Harry Jeffery

Alexandra Hebblethwaite on holiday in Cornwall


Charlotte Mantle completing a 10km run

Charlotte Mantle started a new job in August 2017 as Sales Manager with the New Homes team at Knight Frank, working at their head office in Baker Street. She is living with a friend in Fulham and is thoroughly enjoying the London life and meeting up with old St John’s friends. She is still very keen on tennis and running and completed her first 10km run in a time of 47 minutes, raising over £1000 for the charity Dreams Come True in the process. She loves playing the piano and singing and is hoping to join a choir in London, as well as continuing to sing at weddings.

Ciara McKibbin, after graduating from Bristol University, spent two years at Ernst & Young (EY) as part of the financial services consulting division. She has since moved to a rapidly scaling technology start-up, Rotageek, which provides data-driven work scheduling solutions to retail businesses. She is really enjoying the fast-paced and varying nature of working in a start-up. Outside of work, she continues to be an avid traveller, having recently backpacked through Colombia, Panama, Costa Rica and Nicaragua between changing jobs. She is still a keen sportswoman, although, for the time being, she has traded horses for more Londonfriendly pursuits, including running, and is targeting a few half marathons this year. Theo McKibbin, after a year of post graduate work at an investment bank, is now working in London at Ernst & Young (EY) in audit.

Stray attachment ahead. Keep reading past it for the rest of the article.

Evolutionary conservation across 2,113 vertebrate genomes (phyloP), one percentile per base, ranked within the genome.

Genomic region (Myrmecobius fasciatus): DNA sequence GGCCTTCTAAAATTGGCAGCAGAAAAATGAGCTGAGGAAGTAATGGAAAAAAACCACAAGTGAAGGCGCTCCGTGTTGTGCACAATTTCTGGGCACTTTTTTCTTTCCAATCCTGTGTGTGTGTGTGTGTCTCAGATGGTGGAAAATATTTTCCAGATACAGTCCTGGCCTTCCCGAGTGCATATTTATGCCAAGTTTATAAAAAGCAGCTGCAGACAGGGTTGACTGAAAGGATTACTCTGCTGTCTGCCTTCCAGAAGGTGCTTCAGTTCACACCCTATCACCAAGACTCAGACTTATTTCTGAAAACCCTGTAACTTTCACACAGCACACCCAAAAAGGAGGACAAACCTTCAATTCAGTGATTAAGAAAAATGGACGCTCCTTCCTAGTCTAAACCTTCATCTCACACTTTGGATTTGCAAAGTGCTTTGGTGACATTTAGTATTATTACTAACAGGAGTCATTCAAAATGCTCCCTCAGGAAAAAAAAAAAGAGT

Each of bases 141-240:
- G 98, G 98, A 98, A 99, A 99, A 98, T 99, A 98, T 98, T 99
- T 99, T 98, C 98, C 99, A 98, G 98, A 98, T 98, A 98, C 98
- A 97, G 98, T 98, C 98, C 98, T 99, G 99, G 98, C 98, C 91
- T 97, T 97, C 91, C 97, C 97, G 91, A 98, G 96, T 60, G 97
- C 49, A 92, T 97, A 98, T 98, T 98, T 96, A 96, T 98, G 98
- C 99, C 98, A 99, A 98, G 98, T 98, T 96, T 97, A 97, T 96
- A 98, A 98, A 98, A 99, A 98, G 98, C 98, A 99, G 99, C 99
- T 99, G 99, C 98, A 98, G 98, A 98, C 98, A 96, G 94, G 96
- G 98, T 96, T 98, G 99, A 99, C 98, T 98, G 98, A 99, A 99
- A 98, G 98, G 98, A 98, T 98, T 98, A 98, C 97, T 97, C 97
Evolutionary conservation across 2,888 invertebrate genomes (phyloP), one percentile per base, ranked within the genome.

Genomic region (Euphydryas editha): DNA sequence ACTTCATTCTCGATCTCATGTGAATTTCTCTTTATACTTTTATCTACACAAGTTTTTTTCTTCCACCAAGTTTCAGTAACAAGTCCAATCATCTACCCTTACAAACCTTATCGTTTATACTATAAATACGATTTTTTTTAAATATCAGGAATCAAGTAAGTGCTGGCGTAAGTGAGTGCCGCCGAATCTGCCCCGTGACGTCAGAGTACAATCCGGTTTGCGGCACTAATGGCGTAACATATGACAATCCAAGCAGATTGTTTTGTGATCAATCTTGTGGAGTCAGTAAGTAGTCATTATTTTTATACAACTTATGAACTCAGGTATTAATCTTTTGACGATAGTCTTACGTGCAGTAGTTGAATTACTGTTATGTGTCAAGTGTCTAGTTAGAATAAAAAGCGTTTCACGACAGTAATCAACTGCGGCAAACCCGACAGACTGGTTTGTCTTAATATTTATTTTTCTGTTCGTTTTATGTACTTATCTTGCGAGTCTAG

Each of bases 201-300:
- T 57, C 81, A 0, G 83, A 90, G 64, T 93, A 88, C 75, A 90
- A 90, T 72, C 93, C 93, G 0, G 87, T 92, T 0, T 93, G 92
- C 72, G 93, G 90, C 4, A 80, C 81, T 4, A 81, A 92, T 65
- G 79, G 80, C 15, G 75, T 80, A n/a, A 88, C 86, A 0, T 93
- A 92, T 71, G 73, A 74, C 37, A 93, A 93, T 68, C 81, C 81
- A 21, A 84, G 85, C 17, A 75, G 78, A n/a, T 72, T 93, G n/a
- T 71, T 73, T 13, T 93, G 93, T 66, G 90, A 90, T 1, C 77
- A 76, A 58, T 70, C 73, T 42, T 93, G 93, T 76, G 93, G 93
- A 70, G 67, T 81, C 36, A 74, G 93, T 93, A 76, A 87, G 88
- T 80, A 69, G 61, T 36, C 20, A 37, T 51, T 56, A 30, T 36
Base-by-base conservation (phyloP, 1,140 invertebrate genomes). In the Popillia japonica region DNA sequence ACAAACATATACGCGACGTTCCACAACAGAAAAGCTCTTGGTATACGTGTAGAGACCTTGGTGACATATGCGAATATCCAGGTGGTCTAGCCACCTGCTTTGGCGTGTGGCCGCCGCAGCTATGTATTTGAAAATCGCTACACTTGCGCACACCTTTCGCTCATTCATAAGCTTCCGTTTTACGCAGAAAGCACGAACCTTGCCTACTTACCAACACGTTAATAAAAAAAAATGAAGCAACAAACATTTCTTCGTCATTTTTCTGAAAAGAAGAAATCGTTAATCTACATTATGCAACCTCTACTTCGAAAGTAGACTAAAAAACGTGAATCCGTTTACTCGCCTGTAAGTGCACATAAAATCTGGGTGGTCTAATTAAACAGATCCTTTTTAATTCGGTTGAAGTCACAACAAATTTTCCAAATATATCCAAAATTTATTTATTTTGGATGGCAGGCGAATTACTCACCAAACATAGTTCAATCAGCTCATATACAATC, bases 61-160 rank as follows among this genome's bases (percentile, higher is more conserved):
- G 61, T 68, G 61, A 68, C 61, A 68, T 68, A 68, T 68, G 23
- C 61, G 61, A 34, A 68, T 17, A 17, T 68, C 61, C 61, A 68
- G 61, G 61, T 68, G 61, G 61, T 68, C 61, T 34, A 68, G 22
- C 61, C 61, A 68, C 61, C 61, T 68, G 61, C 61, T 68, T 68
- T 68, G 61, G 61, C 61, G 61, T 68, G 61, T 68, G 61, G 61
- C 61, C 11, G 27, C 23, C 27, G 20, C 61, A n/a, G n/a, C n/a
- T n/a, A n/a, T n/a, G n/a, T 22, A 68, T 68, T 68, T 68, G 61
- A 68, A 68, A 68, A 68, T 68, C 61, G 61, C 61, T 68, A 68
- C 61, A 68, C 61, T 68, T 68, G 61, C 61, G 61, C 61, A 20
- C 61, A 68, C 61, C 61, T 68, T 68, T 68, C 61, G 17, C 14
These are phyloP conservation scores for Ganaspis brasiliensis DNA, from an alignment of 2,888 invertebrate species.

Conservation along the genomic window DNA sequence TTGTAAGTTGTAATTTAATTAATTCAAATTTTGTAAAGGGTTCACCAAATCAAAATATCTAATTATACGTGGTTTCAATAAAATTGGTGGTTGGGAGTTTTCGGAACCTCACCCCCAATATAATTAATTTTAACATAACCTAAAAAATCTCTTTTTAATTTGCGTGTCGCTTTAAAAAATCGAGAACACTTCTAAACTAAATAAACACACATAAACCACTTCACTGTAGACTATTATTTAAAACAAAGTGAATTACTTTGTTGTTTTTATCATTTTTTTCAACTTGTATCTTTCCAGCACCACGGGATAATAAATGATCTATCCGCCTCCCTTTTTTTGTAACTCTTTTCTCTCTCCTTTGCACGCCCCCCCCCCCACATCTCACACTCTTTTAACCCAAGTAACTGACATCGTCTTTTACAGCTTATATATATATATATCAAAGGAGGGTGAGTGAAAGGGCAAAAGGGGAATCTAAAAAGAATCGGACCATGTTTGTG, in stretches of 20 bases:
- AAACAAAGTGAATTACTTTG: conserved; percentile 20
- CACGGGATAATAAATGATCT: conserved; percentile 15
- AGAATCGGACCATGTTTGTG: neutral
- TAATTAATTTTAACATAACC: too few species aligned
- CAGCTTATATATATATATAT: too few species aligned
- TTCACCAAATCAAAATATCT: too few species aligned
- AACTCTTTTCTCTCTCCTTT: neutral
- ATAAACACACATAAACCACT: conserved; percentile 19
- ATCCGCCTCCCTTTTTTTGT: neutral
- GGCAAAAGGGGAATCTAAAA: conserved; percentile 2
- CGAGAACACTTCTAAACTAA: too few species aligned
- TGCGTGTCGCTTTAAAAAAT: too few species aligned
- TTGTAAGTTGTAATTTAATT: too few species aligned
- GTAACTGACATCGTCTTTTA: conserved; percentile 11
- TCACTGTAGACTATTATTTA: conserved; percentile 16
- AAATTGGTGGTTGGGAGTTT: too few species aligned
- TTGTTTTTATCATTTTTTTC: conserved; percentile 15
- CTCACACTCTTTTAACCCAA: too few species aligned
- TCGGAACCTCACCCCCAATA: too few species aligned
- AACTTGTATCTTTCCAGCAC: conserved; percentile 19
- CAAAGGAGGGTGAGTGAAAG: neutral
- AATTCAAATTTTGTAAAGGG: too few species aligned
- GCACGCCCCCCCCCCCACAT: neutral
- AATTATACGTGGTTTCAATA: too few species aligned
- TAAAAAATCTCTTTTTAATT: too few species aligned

Jenny Lowseck’s wedding to Richard Lowseck in Finland, from left to right - Joshua Sheehan (Harolyn’s boyfriend), Harolyn Graham, Milly Reilly, Mimi Morley, Jenny Lowseck, Richard Lowseck, Breezy White, Anthony Smith (Breezy’s boyfriend) and Claire Riddell